In hydrocarbon reservoirs, fluid types can often vary from dry gas to volatile oil in the same column. Because of varying and unknown invasion patterns and inexact clay volume estimations, fluid types differentiation based on conventional logs is not always conclusive. A case study is presented utilizing advanced nuclear magnetic resonance (NMR) techniques in conjunction with the latest downhole fluid analysis (DFA) measurements from wireline formation testers to accurately assess the hydrocarbon type variations.
The saturation profiling data from an NMR diffusion-based tool provides fluid typing information in a continuous depth log. This approach can be limited by invasion. On the other hand, formation testers allow taking in-situ measurements of the virgin fluids beyond the invaded zone, but only at discrete depths. Hence, the two measurements ideally complement each other.
In this case study, NMR saturation profiling was acquired over a series of channelized reservoirs. There is a transition from a water zone into an oil zone, and then into a rich gas reservoir, indicated by both the DFA and the NMR measurements. Above the rich gas is a dry gas interval that is conclusively in a separate compartment. Diffusion-based NMR identifies the fluid type in a series of thin reservoirs above this main section, in which no samples were taken. NMR and DFA both detect compositional gradients, invisible to conventional logs.
The work presented in this paper demonstrates how the integration of measurements from various tools can lead to a better understanding of fluid types and distribution.
This work investigates the flow structure development due to injecting water into the annulus of heavy oil pipe flow. Numerical simulation of the axisymmetric core annular turbulent flow is carried out using the standard k-? model. The flow field and flow characteristics are investigated using FLUENT 6.3.26. The core annular flow of heavy oils-water in 15.24 cm diameter pipe, with three core diameters is considered. The influence of flow parameters upon the development of axial and radial velocity, turbulent kinetic energy, turbulent intensity, and strain rate profiles are investigated.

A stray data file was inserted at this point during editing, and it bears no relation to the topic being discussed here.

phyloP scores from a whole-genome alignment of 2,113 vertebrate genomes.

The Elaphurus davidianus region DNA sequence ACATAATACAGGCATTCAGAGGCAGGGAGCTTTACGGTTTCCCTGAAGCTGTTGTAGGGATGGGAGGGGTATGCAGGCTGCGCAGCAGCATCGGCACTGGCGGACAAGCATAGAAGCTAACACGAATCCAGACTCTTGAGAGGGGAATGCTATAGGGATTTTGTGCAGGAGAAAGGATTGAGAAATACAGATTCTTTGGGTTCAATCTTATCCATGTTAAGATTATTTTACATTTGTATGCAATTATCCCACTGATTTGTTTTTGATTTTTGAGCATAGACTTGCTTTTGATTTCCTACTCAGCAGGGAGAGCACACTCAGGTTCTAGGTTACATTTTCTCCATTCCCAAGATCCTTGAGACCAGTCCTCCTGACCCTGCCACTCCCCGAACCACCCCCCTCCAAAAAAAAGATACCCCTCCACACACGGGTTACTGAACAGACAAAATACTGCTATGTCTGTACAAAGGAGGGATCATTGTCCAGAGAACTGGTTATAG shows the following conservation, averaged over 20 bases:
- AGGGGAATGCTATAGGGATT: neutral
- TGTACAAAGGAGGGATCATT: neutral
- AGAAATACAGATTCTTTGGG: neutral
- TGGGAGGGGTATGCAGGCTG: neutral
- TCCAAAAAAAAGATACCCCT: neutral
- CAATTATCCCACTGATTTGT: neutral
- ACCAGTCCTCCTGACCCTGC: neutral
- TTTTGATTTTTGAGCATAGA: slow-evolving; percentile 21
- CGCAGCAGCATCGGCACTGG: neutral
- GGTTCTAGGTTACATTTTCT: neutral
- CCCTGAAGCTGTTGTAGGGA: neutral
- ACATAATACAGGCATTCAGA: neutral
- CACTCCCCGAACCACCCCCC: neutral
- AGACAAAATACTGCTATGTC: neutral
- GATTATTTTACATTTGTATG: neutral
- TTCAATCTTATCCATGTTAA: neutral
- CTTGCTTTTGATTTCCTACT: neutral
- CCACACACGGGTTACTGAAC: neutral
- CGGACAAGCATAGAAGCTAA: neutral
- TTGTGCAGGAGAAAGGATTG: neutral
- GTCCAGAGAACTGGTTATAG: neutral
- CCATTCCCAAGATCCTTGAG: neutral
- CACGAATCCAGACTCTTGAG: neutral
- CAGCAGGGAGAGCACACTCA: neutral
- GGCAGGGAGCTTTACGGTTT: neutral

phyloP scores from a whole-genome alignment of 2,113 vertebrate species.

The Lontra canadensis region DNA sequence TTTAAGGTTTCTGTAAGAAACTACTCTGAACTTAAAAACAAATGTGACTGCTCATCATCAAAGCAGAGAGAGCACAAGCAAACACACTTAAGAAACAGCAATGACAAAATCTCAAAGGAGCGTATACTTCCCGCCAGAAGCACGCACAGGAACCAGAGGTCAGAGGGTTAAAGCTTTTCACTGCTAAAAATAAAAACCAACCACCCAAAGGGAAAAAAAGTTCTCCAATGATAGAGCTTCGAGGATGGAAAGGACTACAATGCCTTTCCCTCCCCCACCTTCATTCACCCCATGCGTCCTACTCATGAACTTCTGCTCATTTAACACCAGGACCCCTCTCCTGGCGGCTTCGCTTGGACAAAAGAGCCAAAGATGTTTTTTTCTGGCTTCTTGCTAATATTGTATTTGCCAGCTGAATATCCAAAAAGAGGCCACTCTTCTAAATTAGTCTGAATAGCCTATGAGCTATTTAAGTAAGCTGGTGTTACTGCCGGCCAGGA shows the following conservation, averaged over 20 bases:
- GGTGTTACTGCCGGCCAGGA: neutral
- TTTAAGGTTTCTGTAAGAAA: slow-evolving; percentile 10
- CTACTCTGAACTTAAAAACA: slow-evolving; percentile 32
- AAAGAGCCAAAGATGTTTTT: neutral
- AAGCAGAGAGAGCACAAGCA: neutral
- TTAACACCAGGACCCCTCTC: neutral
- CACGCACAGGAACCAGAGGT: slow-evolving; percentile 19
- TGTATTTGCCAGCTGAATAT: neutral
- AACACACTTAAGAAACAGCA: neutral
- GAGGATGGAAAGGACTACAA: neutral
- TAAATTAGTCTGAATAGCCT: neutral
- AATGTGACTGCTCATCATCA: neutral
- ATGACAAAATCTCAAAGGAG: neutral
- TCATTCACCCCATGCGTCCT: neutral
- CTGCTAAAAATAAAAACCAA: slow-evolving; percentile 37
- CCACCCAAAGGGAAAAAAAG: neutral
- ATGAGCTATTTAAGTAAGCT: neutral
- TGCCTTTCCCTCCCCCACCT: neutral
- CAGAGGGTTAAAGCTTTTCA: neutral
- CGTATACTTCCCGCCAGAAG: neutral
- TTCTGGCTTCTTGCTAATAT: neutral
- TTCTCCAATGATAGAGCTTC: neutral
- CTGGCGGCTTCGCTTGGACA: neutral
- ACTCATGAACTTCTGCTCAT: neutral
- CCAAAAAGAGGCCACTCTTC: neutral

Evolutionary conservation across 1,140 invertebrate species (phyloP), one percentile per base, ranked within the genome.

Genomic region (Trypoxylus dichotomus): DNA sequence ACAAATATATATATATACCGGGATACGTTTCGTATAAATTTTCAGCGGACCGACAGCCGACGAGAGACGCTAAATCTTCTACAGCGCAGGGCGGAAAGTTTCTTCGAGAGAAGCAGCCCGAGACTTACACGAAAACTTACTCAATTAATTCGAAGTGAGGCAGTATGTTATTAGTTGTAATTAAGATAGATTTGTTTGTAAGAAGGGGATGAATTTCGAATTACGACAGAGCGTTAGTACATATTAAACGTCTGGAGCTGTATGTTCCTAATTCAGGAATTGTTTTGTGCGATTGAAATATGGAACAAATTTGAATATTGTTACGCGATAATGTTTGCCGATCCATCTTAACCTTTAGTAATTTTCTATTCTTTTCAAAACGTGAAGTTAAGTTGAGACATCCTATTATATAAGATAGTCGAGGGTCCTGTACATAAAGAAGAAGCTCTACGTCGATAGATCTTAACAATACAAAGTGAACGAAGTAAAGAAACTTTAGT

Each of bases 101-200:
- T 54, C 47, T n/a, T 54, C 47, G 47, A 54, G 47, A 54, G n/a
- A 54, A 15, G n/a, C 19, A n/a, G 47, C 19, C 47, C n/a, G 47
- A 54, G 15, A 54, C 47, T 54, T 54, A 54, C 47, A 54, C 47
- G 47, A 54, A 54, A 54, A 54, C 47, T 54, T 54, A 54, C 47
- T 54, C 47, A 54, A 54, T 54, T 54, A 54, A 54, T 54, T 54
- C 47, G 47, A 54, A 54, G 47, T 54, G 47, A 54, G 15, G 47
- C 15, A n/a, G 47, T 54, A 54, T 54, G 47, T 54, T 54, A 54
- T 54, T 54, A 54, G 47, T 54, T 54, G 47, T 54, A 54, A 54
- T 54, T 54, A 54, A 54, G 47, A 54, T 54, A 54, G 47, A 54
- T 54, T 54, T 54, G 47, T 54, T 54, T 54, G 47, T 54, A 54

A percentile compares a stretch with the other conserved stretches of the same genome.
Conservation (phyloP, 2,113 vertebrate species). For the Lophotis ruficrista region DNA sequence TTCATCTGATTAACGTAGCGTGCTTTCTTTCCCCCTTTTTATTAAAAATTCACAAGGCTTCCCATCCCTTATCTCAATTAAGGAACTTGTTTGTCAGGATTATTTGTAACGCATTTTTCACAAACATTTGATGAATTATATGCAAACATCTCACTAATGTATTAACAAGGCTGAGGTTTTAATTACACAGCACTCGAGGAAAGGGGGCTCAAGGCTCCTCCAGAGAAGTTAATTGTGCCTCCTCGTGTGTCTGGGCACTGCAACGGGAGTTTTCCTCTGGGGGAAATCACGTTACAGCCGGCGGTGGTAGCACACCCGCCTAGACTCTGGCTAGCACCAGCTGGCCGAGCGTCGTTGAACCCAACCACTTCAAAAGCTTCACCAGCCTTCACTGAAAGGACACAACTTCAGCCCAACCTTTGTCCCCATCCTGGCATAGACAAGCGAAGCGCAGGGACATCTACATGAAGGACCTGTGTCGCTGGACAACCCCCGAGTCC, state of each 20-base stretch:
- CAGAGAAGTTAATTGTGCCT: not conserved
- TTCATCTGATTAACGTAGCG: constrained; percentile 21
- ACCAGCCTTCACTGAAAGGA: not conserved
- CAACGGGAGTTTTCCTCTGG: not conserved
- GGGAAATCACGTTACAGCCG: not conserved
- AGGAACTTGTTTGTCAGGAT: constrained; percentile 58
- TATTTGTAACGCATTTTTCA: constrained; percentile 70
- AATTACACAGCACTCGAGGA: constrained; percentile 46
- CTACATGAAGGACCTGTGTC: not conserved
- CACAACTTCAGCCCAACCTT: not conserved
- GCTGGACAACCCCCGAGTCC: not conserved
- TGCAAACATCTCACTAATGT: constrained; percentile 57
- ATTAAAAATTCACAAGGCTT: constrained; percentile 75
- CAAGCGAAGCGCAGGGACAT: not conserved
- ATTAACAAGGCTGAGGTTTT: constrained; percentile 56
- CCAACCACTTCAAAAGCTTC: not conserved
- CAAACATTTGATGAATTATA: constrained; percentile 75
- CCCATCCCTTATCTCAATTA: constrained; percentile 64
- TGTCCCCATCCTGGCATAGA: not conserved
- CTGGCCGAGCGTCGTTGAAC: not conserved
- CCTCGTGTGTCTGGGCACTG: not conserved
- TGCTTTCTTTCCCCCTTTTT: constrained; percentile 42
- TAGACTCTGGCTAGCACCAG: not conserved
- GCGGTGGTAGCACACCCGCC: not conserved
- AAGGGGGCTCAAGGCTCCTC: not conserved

Results show that flow development depends on the core to outer diameters ratio, oil viscosity, flow velocity, and water loading ratio. As oil's viscosity increases, flow structure develops faster towards fully developed one. Fully developed velocity profiles show uniform distribution in oil's core, while all velocity changes occur in water flowing in pipe annulus. The flow in the core region seems to be as rigid body carried by annular water flow. It has been demonstrated that major changes in flow structure occur at the oil-water interface.
The progressive increase of oil demand coupled with the depletion of light crude oils has led to rapid development of the large world resources of heavy oils and bitumen. Conserved estimates show that heavy oil reserves are more than six trillion barrels throughout the world. The main problem of heavy oils production is the difficulty of transportation, due to the immense power requirement. Water lubrication of heavy oils and bitumen is an effective method for oil transportation in pipelines. Water is injected into the wall to encapsulate oil flows in the core region by annular water film along the pipe wall. This reduces drastically the pumping power and its cost of transportation of bitumen and heavy oil. Such common flow pattern of two-phase pipe flow of immiscible liquids is well-known as core annular flow "CAF??. Strazza et al (2011) stated that the pressure drop of oil-water core-annular flow is comparable to that of water flowing alone in pipeline even for extra heavy oils. Reviews on core-annular oil-water flow are found in Joseph et al. (1997), Xu (2007) and Ghosh et al. (2009). They surveyed studies on different aspects of the phenomenon covering models for levitation, determination of pressure drop, classification of flow types, and empirical correlations.
A new application for downhole data acquisition provides real-time wellbore intervention optimization via measurement-while-drilling (MWD)-based technologies to enhance pipe-conveyed wellbore intervention operations. This paper discusses the incremental challenges of conventional fishing methods that are addressed by using downhole data acquisition technology for ‘smart intervention' service in the following: